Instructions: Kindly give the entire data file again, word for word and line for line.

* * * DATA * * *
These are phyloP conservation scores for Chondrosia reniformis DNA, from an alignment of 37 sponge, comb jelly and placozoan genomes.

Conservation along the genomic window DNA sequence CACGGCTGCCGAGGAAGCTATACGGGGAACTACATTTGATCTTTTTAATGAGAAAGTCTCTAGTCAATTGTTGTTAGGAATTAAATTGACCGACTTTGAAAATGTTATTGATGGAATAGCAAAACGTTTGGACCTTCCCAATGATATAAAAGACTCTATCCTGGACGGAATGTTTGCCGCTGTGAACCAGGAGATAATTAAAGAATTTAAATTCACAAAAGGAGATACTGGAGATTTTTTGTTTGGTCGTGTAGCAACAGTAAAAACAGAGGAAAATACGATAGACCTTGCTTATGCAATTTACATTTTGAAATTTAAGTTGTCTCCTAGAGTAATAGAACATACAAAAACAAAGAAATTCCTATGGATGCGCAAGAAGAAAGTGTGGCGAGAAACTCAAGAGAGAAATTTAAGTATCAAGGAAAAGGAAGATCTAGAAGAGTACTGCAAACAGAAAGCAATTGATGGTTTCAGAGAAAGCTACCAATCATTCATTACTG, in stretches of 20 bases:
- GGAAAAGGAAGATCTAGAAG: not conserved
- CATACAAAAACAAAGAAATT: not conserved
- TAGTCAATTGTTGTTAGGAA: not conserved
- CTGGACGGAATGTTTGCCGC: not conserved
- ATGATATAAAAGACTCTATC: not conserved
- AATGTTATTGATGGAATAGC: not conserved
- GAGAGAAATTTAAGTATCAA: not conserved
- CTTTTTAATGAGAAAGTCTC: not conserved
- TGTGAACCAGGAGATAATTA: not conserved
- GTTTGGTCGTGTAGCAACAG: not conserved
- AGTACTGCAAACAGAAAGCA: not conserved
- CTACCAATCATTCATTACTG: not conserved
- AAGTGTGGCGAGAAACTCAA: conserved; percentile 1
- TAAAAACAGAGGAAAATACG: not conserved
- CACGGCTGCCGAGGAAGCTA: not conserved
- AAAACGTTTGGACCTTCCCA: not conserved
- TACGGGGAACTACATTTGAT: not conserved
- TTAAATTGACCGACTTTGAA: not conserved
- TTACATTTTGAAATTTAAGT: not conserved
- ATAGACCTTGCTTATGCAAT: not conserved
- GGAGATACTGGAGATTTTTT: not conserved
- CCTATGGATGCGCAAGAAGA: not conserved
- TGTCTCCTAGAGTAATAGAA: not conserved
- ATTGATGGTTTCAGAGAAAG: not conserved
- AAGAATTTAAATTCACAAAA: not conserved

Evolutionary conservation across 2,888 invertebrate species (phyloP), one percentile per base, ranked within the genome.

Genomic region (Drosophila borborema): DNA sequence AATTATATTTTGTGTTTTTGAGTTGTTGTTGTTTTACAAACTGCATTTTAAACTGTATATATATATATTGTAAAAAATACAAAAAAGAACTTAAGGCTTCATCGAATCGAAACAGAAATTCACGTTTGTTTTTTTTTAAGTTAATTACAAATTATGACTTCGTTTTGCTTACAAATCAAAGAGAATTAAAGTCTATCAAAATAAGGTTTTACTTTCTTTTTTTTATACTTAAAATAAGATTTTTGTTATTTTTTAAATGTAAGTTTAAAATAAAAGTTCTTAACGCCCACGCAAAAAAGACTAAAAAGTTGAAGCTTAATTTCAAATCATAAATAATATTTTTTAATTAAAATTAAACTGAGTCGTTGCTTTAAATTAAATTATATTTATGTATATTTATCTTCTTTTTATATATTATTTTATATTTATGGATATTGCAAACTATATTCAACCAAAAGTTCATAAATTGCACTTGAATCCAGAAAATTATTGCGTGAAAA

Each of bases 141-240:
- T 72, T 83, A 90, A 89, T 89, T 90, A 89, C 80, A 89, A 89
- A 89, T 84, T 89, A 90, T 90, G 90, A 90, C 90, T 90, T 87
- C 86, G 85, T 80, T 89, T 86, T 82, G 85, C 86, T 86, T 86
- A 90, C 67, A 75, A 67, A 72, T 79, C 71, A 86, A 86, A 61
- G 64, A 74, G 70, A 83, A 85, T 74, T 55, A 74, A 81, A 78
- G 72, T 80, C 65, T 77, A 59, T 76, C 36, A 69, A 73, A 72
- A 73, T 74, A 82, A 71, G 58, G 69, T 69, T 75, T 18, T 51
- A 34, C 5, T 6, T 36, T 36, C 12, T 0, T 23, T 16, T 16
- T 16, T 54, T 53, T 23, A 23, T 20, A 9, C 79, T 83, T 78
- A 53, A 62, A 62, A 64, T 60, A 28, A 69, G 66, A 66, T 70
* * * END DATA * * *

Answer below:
These are phyloP conservation scores for Chondrosia reniformis DNA, from an alignment of 37 sponge, comb jelly and placozoan genomes.

Conservation along the genomic window DNA sequence CACGGCTGCCGAGGAAGCTATACGGGGAACTACATTTGATCTTTTTAATGAGAAAGTCTCTAGTCAATTGTTGTTAGGAATTAAATTGACCGACTTTGAAAATGTTATTGATGGAATAGCAAAACGTTTGGACCTTCCCAATGATATAAAAGACTCTATCCTGGACGGAATGTTTGCCGCTGTGAACCAGGAGATAATTAAAGAATTTAAATTCACAAAAGGAGATACTGGAGATTTTTTGTTTGGTCGTGTAGCAACAGTAAAAACAGAGGAAAATACGATAGACCTTGCTTATGCAATTTACATTTTGAAATTTAAGTTGTCTCCTAGAGTAATAGAACATACAAAAACAAAGAAATTCCTATGGATGCGCAAGAAGAAAGTGTGGCGAGAAACTCAAGAGAGAAATTTAAGTATCAAGGAAAAGGAAGATCTAGAAGAGTACTGCAAACAGAAAGCAATTGATGGTTTCAGAGAAAGCTACCAATCATTCATTACTG, in stretches of 20 bases:
- GGAAAAGGAAGATCTAGAAG: not conserved
- CATACAAAAACAAAGAAATT: not conserved
- TAGTCAATTGTTGTTAGGAA: not conserved
- CTGGACGGAATGTTTGCCGC: not conserved
- ATGATATAAAAGACTCTATC: not conserved
- AATGTTATTGATGGAATAGC: not conserved
- GAGAGAAATTTAAGTATCAA: not conserved
- CTTTTTAATGAGAAAGTCTC: not conserved
- TGTGAACCAGGAGATAATTA: not conserved
- GTTTGGTCGTGTAGCAACAG: not conserved
- AGTACTGCAAACAGAAAGCA: not conserved
- CTACCAATCATTCATTACTG: not conserved
- AAGTGTGGCGAGAAACTCAA: conserved; percentile 1
- TAAAAACAGAGGAAAATACG: not conserved
- CACGGCTGCCGAGGAAGCTA: not conserved
- AAAACGTTTGGACCTTCCCA: not conserved
- TACGGGGAACTACATTTGAT: not conserved
- TTAAATTGACCGACTTTGAA: not conserved
- TTACATTTTGAAATTTAAGT: not conserved
- ATAGACCTTGCTTATGCAAT: not conserved
- GGAGATACTGGAGATTTTTT: not conserved
- CCTATGGATGCGCAAGAAGA: not conserved
- TGTCTCCTAGAGTAATAGAA: not conserved
- ATTGATGGTTTCAGAGAAAG: not conserved
- AAGAATTTAAATTCACAAAA: not conserved

Evolutionary conservation across 2,888 invertebrate species (phyloP), one percentile per base, ranked within the genome.

Genomic region (Drosophila borborema): DNA sequence AATTATATTTTGTGTTTTTGAGTTGTTGTTGTTTTACAAACTGCATTTTAAACTGTATATATATATATTGTAAAAAATACAAAAAAGAACTTAAGGCTTCATCGAATCGAAACAGAAATTCACGTTTGTTTTTTTTTAAGTTAATTACAAATTATGACTTCGTTTTGCTTACAAATCAAAGAGAATTAAAGTCTATCAAAATAAGGTTTTACTTTCTTTTTTTTATACTTAAAATAAGATTTTTGTTATTTTTTAAATGTAAGTTTAAAATAAAAGTTCTTAACGCCCACGCAAAAAAGACTAAAAAGTTGAAGCTTAATTTCAAATCATAAATAATATTTTTTAATTAAAATTAAACTGAGTCGTTGCTTTAAATTAAATTATATTTATGTATATTTATCTTCTTTTTATATATTATTTTATATTTATGGATATTGCAAACTATATTCAACCAAAAGTTCATAAATTGCACTTGAATCCAGAAAATTATTGCGTGAAAA

Each of bases 141-240:
- T 72, T 83, A 90, A 89, T 89, T 90, A 89, C 80, A 89, A 89
- A 89, T 84, T 89, A 90, T 90, G 90, A 90, C 90, T 90, T 87
- C 86, G 85, T 80, T 89, T 86, T 82, G 85, C 86, T 86, T 86
- A 90, C 67, A 75, A 67, A 72, T 79, C 71, A 86, A 86, A 61
- G 64, A 74, G 70, A 83, A 85, T 74, T 55, A 74, A 81, A 78
- G 72, T 80, C 65, T 77, A 59, T 76, C 36, A 69, A 73, A 72
- A 73, T 74, A 82, A 71, G 58, G 69, T 69, T 75, T 18, T 51
- A 34, C 5, T 6, T 36, T 36, C 12, T 0, T 23, T 16, T 16
- T 16, T 54, T 53, T 23, A 23, T 20, A 9, C 79, T 83, T 78
- A 53, A 62, A 62, A 64, T 60, A 28, A 69, G 66, A 66, T 70